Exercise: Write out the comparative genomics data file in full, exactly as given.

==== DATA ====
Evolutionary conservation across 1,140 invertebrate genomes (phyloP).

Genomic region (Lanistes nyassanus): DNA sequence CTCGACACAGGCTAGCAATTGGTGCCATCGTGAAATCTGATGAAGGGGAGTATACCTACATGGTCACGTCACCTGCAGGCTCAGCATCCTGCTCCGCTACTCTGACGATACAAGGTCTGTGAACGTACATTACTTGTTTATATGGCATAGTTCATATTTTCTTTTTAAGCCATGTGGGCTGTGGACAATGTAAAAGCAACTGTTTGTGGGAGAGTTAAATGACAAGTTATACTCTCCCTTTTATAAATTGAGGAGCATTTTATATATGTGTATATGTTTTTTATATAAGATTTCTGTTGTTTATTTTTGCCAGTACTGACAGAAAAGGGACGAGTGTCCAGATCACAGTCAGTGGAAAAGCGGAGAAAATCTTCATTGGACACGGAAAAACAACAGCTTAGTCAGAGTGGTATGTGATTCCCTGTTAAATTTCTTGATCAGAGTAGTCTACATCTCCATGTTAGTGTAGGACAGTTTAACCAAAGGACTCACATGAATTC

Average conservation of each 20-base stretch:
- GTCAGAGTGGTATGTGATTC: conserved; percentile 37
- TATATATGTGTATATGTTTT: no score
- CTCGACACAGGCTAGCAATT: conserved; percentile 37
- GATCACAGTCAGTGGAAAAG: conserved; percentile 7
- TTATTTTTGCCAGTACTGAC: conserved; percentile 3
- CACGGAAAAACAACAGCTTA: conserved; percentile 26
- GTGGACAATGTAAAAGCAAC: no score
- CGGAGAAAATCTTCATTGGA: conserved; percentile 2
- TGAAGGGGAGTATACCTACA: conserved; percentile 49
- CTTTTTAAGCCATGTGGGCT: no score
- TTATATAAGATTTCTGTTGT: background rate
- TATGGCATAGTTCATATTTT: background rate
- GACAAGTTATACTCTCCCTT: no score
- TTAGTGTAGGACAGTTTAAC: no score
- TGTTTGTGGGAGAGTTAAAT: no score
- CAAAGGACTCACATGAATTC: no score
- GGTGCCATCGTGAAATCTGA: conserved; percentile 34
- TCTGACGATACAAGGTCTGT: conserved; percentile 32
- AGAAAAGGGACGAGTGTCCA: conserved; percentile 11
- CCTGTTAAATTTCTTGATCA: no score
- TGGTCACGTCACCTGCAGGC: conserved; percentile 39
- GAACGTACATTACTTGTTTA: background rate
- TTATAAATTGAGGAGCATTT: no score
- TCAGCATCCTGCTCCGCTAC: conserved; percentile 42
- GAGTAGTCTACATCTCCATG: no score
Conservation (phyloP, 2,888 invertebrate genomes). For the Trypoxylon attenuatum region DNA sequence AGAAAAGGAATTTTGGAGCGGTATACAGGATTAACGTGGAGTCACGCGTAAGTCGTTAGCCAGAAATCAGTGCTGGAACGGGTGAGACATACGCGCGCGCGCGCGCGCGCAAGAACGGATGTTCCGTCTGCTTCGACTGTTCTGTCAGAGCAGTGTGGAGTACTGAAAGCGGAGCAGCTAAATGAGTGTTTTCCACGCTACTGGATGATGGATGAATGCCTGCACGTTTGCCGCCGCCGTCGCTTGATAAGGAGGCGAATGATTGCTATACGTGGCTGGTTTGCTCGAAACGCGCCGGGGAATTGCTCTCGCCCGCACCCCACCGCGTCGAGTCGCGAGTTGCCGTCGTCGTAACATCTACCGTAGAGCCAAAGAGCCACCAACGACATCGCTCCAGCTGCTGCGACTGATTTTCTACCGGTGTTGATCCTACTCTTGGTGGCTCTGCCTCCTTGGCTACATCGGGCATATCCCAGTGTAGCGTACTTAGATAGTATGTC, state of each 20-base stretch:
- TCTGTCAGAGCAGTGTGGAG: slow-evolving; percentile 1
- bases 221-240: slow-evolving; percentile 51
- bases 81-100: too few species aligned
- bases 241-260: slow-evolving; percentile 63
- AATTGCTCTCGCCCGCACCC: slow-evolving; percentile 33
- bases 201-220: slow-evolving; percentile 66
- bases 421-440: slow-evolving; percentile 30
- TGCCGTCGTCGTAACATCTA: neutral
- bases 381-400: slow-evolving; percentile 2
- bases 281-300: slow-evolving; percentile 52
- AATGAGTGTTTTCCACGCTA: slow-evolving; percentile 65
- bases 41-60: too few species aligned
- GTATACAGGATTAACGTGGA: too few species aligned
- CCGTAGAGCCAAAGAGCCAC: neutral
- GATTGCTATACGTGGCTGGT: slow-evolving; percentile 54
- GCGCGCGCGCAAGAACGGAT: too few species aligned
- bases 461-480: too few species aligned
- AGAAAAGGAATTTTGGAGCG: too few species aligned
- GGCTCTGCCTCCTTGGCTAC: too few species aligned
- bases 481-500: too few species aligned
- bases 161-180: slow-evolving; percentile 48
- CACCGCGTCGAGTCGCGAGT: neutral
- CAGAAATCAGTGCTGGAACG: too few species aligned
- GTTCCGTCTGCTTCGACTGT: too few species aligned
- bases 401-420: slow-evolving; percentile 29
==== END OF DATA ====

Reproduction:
Evolutionary conservation across 1,140 invertebrate genomes (phyloP).

Genomic region (Lanistes nyassanus): DNA sequence CTCGACACAGGCTAGCAATTGGTGCCATCGTGAAATCTGATGAAGGGGAGTATACCTACATGGTCACGTCACCTGCAGGCTCAGCATCCTGCTCCGCTACTCTGACGATACAAGGTCTGTGAACGTACATTACTTGTTTATATGGCATAGTTCATATTTTCTTTTTAAGCCATGTGGGCTGTGGACAATGTAAAAGCAACTGTTTGTGGGAGAGTTAAATGACAAGTTATACTCTCCCTTTTATAAATTGAGGAGCATTTTATATATGTGTATATGTTTTTTATATAAGATTTCTGTTGTTTATTTTTGCCAGTACTGACAGAAAAGGGACGAGTGTCCAGATCACAGTCAGTGGAAAAGCGGAGAAAATCTTCATTGGACACGGAAAAACAACAGCTTAGTCAGAGTGGTATGTGATTCCCTGTTAAATTTCTTGATCAGAGTAGTCTACATCTCCATGTTAGTGTAGGACAGTTTAACCAAAGGACTCACATGAATTC

Average conservation of each 20-base stretch:
- GTCAGAGTGGTATGTGATTC: conserved; percentile 37
- TATATATGTGTATATGTTTT: no score
- CTCGACACAGGCTAGCAATT: conserved; percentile 37
- GATCACAGTCAGTGGAAAAG: conserved; percentile 7
- TTATTTTTGCCAGTACTGAC: conserved; percentile 3
- CACGGAAAAACAACAGCTTA: conserved; percentile 26
- GTGGACAATGTAAAAGCAAC: no score
- CGGAGAAAATCTTCATTGGA: conserved; percentile 2
- TGAAGGGGAGTATACCTACA: conserved; percentile 49
- CTTTTTAAGCCATGTGGGCT: no score
- TTATATAAGATTTCTGTTGT: background rate
- TATGGCATAGTTCATATTTT: background rate
- GACAAGTTATACTCTCCCTT: no score
- TTAGTGTAGGACAGTTTAAC: no score
- TGTTTGTGGGAGAGTTAAAT: no score
- CAAAGGACTCACATGAATTC: no score
- GGTGCCATCGTGAAATCTGA: conserved; percentile 34
- TCTGACGATACAAGGTCTGT: conserved; percentile 32
- AGAAAAGGGACGAGTGTCCA: conserved; percentile 11
- CCTGTTAAATTTCTTGATCA: no score
- TGGTCACGTCACCTGCAGGC: conserved; percentile 39
- GAACGTACATTACTTGTTTA: background rate
- TTATAAATTGAGGAGCATTT: no score
- TCAGCATCCTGCTCCGCTAC: conserved; percentile 42
- GAGTAGTCTACATCTCCATG: no score
Conservation (phyloP, 2,888 invertebrate genomes). For the Trypoxylon attenuatum region DNA sequence AGAAAAGGAATTTTGGAGCGGTATACAGGATTAACGTGGAGTCACGCGTAAGTCGTTAGCCAGAAATCAGTGCTGGAACGGGTGAGACATACGCGCGCGCGCGCGCGCGCAAGAACGGATGTTCCGTCTGCTTCGACTGTTCTGTCAGAGCAGTGTGGAGTACTGAAAGCGGAGCAGCTAAATGAGTGTTTTCCACGCTACTGGATGATGGATGAATGCCTGCACGTTTGCCGCCGCCGTCGCTTGATAAGGAGGCGAATGATTGCTATACGTGGCTGGTTTGCTCGAAACGCGCCGGGGAATTGCTCTCGCCCGCACCCCACCGCGTCGAGTCGCGAGTTGCCGTCGTCGTAACATCTACCGTAGAGCCAAAGAGCCACCAACGACATCGCTCCAGCTGCTGCGACTGATTTTCTACCGGTGTTGATCCTACTCTTGGTGGCTCTGCCTCCTTGGCTACATCGGGCATATCCCAGTGTAGCGTACTTAGATAGTATGTC, state of each 20-base stretch:
- TCTGTCAGAGCAGTGTGGAG: slow-evolving; percentile 1
- bases 221-240: slow-evolving; percentile 51
- bases 81-100: too few species aligned
- bases 241-260: slow-evolving; percentile 63
- AATTGCTCTCGCCCGCACCC: slow-evolving; percentile 33
- bases 201-220: slow-evolving; percentile 66
- bases 421-440: slow-evolving; percentile 30
- TGCCGTCGTCGTAACATCTA: neutral
- bases 381-400: slow-evolving; percentile 2
- bases 281-300: slow-evolving; percentile 52
- AATGAGTGTTTTCCACGCTA: slow-evolving; percentile 65
- bases 41-60: too few species aligned
- GTATACAGGATTAACGTGGA: too few species aligned
- CCGTAGAGCCAAAGAGCCAC: neutral
- GATTGCTATACGTGGCTGGT: slow-evolving; percentile 54
- GCGCGCGCGCAAGAACGGAT: too few species aligned
- bases 461-480: too few species aligned
- AGAAAAGGAATTTTGGAGCG: too few species aligned
- GGCTCTGCCTCCTTGGCTAC: too few species aligned
- bases 481-500: too few species aligned
- bases 161-180: slow-evolving; percentile 48
- CACCGCGTCGAGTCGCGAGT: neutral
- CAGAAATCAGTGCTGGAACG: too few species aligned
- GTTCCGTCTGCTTCGACTGT: too few species aligned
- bases 401-420: slow-evolving; percentile 29